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Author Topic: "Plumbing" a Heights Tower  (Read 610 times)
KO8S
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Posts: 39




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« on: July 08, 2004, 07:24:41 PM »

Fello Hams:  The concrete base for my 64' Heights tower over the past 30 years has has tilted toward my house throwing my tower out of plumb.  I suspect that this has happened do to the settling of the soil from my basement excavation years ago; the tower is about 3' from the house.  I am wondering if anyone has designed a base mount that would allow for some "adjustment" in this event?  With the original Heights system, no adjustment is provided.  In the meantime, I am trying to think of something that I can fabricate to eliminate this delema.  Any ideas?  Thanks to all in advance that respond.
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KB3KYO
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Posts: 74




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« Reply #1 on: July 08, 2004, 09:51:28 PM »

Like, is it only slightly off-plumb, or is it noticeably angled toward the house?

Two solutions I can think of.  One, build a support at the uppermost point of the house to anchor the tower to (that would have to be very well supported inside the house).  The other (probably better, but more work) would be to dig holes and pour two anchors 90 degrees apart but 45 degrees from the angle of tilt, then run guy wires with turnbuckles from each anchor to a point near the top of the tower, to gently pull it back plumb.  If nothing else, that would keep it from moving further.
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KI4BUM
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« Reply #2 on: July 08, 2004, 10:40:28 PM »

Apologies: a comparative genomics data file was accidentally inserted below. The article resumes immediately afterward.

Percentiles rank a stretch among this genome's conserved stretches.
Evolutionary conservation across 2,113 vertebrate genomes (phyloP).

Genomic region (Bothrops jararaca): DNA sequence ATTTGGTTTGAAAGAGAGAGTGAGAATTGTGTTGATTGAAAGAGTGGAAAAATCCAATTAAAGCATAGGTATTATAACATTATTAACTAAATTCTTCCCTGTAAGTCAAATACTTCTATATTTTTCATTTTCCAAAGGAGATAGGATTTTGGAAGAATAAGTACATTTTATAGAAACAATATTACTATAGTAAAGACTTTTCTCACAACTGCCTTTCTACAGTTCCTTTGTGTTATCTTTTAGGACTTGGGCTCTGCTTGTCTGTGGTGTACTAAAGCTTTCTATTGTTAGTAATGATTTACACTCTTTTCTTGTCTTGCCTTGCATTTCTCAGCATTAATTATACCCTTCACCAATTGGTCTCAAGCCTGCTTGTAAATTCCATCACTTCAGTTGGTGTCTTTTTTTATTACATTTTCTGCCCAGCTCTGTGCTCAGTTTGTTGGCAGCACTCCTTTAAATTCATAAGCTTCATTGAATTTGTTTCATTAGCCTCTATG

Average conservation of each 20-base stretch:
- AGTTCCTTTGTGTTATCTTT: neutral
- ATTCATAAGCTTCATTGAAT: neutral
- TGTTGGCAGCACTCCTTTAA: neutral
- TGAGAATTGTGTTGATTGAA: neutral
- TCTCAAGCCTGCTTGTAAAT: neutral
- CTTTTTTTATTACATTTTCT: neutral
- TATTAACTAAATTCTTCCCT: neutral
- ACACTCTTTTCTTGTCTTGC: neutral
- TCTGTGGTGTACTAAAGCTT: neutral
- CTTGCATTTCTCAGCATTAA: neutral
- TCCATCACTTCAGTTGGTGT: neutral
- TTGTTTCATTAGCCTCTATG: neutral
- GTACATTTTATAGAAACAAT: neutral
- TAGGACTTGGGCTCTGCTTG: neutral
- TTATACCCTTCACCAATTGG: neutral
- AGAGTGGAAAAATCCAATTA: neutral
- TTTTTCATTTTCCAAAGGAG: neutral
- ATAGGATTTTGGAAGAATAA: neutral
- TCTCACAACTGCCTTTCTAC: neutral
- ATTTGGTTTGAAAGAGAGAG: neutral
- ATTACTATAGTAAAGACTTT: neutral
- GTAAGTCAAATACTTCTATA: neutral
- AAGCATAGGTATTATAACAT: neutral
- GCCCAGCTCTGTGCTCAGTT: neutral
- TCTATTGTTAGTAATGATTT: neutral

contact a cement "lifting" company. They'll be in your phonebook. They normally do walkways, driveways, foundations, etc...but they would probably be able to put the base right.  Might be worth having one of them come out and give an estimate.
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AA4PB
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« Reply #3 on: July 09, 2004, 08:33:42 PM »

Invite tourists to come look at it :-)
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KB3KYO
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Posts: 74




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« Reply #4 on: July 10, 2004, 12:01:18 PM »

idea yet!
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WB1GOT
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Posts: 5




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« Reply #5 on: July 19, 2004, 12:09:43 AM »

Unfortunately, you have a "disturbed earth" situation and will probably have to either bracket the tower or do the unmentionable.

Concrete tower pads are intended to be dug and poured into undisturbed earth to prevent just what you are experiencing.  Once the earth is disturbed, the tower will invariably begin to tilt in the direction of the disturbance, compressing the disturbed soil as it travels.

An alternative and NOT RECOMMENDED solution to the unmentionable would be to pull the tower "back" with temporary guys (guys to poles - NOT earth anchors which pull down and could make matterd FAR worse...), which may later become perminant, and either back-fill and compact the soil on the disturbed side (assuming there is room for a vibrating roller) or CAREFULLY - Hire a PRO with liability and workman's comp insurance - dig out, frame and pour a reenforcing concrete base.  Done right, this is a NASTY and potentially DANGEROUS job involving extensive hand excavation BENEATH your tower, drilling into the existing base and pouring  void free.
Oh - and the tower should have ALL load removed first - a quandry given it's present unsafe-to-climb condition.   Got crane?
Better yet, yank the tower and then fix the base.

Just how big is the base anyhow?  
Is it worth the effort?
Sue the contractor that did the work on the house?

Good luck,
Bill - WB1GOT
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